You know, I wish this light was all light, that it would follow only us.
Friday, December 4, 2009
Rolling Stones t-shirt auction notice.
When trash was wild.
When it was wild I put wild on my nation's flag and it snapped in the air like a snake's tongue, it said similar things. It was useful as is all trash--useful in disguising the character of pure nature. Or maybe it is pure nature.
My folks bought me a souvenir Rolling Stones tour t-shirt at Three Rivers Stadium on the bright gilded afternoon of September 6th, 1989. I was in ninth grade. I am no longer in ninth grade and the shirt bears this out.
Every girlfriend I've had since then has asked in that bumble voice one takes to beg for forgiveness that I please get rid of it. I gained weight, I lost weight. I rolled in pigshit and met a girl at a party whom I likened to Faye Dunaway in Bonnie and Clyde. She was flattered and we spent a mildly rapturous summer together; we split just before I was to take her home to visit my folks and attend an old pal's wedding. She, despite all intimacies, never lasted long enough in our time to object to the t-shirt. That was the summer of 1999.
My parents, both alive and well, living on a forest summit in Bedford County in a real pastoral burst I never knew existed til I saw it about four years ago with my own eyes--they bypassed the ask phase of the riddance process. Being both adherent Republicans and basically secular conservatives they have no patience with bureaucracies.
I am a liberal, a romantic and a snake's tongue. I have only the bureaucracies, the likes of one trafficing between jobs and rubbing one's hands together to either emulate the building of a fire or the pittance of warmth one derives thinking of building a fire. I never had a funny dream that was happy; I never had a sad dream that was not full of love. It is that specific hand warmth of me, an oily and desperate shift in temperatures and at the risk of letting on too much the armpits of the t-shirt are the color of coarse seed German mustard. I know, what kind of romanticism sweats mustard? Or its color? Blame me, not the way of living, not the romanticism.
The last time a disposal attempt occurred was when I was still in school, circa 1995, when my parents lived in the second of my two childhood homes--the one at 804 Nesbit Drive, in Carlisle PA, about two hundred yards from Carlisle High School. About five hundred from the passing of the Pennsylvania Turnpike. I was home in the spring and had not yet totalled my (third) car, I know because I drove myself back from Indiana. It was bright. All the afternoons in this anecdote are bright, not necessarily because they were, but because I want to consolidate certain joyful elements so as to create an air of generality to the hope, that with each hope you recognize it each time. What is seen is probably known, and what is not--to the faithful and proficient, is only guessed at.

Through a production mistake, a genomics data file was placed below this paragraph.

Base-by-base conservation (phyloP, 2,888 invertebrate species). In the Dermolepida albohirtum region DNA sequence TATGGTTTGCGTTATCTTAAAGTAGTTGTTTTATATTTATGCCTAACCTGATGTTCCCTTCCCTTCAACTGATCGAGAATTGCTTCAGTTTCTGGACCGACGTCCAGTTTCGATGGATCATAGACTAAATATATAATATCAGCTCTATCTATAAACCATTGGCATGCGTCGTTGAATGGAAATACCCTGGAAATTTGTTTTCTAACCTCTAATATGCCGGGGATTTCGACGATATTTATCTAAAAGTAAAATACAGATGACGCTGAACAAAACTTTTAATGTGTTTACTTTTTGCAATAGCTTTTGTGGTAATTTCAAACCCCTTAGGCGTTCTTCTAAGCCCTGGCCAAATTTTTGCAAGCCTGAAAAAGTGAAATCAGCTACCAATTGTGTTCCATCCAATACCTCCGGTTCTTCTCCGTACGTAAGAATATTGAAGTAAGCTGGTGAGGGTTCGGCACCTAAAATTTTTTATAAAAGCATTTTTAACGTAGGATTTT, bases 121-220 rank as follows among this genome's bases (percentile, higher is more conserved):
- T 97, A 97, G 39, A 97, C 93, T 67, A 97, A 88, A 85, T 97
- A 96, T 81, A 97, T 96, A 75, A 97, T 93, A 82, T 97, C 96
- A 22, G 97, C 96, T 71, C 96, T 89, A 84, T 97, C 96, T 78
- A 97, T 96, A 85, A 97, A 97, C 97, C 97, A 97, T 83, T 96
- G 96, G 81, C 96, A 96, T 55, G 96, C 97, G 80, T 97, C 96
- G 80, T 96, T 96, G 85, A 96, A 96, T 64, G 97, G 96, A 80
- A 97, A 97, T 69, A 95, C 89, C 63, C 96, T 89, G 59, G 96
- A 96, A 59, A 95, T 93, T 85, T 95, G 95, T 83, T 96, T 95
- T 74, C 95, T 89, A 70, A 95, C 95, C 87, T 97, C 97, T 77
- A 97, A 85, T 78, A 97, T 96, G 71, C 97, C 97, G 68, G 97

Yes, spring, they call it Amnesty Day, the day you can haul any damned thing you're sick of having around out to the curb and no matter how jagged, biohazardous, no matter how mangy, no matter how much it moans the trashmen are required to pick it up and take it the fuck away:
In front of 804 a brown and tan couch sat, to which some of my earliest memories correspond. Before I felt the burden of narrative I would draw my finger along the plush chestnut vine and leaf design on the arm of the couch and, I assume--as I do not remember anything but the photographic material of the memory, rest in aimlessness. This is the time before either the classroom, the girl or the burden.
Glad bags were stuffed with old dress clothes--the everyday clothes disintegrated--see above, and were thrown away piecemeal--sat in rows along the sidewalk on either side of the couch, and atop the cushions. As every year there was a broken box fan from a hard summer. The Rolling Stones shirt was not bagged.
In fact it lay atop the centermost bag in a fashion indicating either sacrifice or surrender--it was white when purchased and for a few ensuing years, in fact, it remained so.
The shirt said, rather my folks through it:
We are not throwing this away. We are throwing it here for you to see, and you, by finally leaving it here are throwing it away as you need, finally, for the jaundice sweat stains moth holes and other holes (God knows what you do in it--we don't ask and we don't want to know) and for the shape of it when you stand back in it, when you wear it, and when they're seen out with you, leave it there where you threw it away before you came home.
In my estimation it has retained its ticket value of $25.00. It is the distillation of my whiskeyed young life, the part that did not end on Amnesty Day, Spring, 1994.
THE AUCTION begins now and will run through to midnight, December 2009--a few thousand hours past its 20th birthday, fewer thousand past my own 34th. Bidding begins at $25.00 and bids can be emailed to me privately at BryanMickle@hotmail.com Each subsequent bid will be posted in a comment box and will be anonymous. The auction winner will be announced on January 1st, 2010 at 12:01 AM. The winner will receive the shirt as is--for additional photos of the item or any additional paraphernelia deemed pertinent (within reason) by the winner. In addition for authentification the item will include a copy of this notice printed on a decent stock and signed by the auctioning party, me--please allow for addional editing of said document for clarity in the meantime. All shipping and insurnce costs will be paid by To Stink, To Cheat, To Torture.
Good luck readers.